Marching on the Government House is a tactic on Jatuporn’s mind. The venue Jatuporn has chosen as his “operational centre” will continue to be the May 1992 memorial site, near Bangkok’s Democracy Monument, where the ashes of pro-democracy protestors killed by security forces in that month are interred.
The brutal crackdown occurred two months after the elections of March 1992. The polls produced no viable elected civilian government leader. Before long, General Suchinda stepped in and took over the premiership – even though he had promised not to further intervene in Thai politics after the 1992 polls. Large protests erupted in Bangkok and bloody crackdowns followed. In the end, it took the intervention of the late King Bhumibol to end the crisis.
King Bhumibol as the “peacemaker”
Jatuporn now says he wants to replicate the May 1992 “model” in his effort to oust General Prayut. His gambit is to use the May 1992 memorial site as his stronghold.
Jutaporn could well be seeking to provoke a violent crackdown to create an opportunity for King Vajiralongkorn to step in to stop the bloodshed. If he does so, the King would be following the footsteps of his deceased father in being a “peacemaker”. The king has, after all, stated that “Thailand is a land of compromise”.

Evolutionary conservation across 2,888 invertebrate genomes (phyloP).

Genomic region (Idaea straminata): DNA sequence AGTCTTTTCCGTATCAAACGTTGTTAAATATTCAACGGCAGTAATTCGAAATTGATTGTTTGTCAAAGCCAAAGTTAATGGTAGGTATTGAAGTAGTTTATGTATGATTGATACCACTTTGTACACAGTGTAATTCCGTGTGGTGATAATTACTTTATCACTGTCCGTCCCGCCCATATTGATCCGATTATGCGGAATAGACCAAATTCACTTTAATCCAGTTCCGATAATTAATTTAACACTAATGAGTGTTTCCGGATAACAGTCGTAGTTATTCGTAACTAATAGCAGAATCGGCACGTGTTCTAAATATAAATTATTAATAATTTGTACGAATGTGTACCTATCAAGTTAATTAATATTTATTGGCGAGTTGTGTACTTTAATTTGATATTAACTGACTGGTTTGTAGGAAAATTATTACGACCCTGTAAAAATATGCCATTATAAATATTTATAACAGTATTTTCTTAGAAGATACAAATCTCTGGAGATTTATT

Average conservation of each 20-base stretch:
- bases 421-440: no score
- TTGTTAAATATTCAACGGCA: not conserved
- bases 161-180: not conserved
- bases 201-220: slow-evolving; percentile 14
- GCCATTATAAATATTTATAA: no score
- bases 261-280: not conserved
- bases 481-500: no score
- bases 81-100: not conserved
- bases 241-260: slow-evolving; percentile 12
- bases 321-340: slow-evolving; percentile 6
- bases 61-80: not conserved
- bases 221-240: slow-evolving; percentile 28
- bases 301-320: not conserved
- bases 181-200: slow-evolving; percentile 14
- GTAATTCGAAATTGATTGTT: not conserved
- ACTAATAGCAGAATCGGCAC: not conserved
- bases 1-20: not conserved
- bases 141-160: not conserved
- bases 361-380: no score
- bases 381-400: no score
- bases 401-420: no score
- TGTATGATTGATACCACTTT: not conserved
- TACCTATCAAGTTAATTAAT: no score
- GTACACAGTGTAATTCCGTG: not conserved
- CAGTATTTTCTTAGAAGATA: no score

It is clear that Jatuporn is banking on the growing hatred of General Prayut shared by many Thais – Red Shirts as well as Yellow Shirts alike. These Thais are disappointed by the premier’s continuing failure to keep his promises.
Still, many Thais are staying on the sidelines and waiting anxiously to see what Jatuporn is going to do next. This means that it would be challenging, to say the least, for Jutaporn to attain his goal of knocking General Prayut out of his perch.
In the meantime, Jutaporn can take solace in the fact that General Prayut has failed to stop youth-led protests demanding monarchical reform. This has rendered him dispensable in the eyes of many powers-that-be. Of late, General Prayut has appeared to be grumpier than normal. Perhaps he has fresh doubts about the longevity of his premiership.
Termsak Chalermpalanupap is a Visiting Fellow and Acting Coordinator of the Thailand Studies Programme, ISEAS – Yusof Ishak Institute.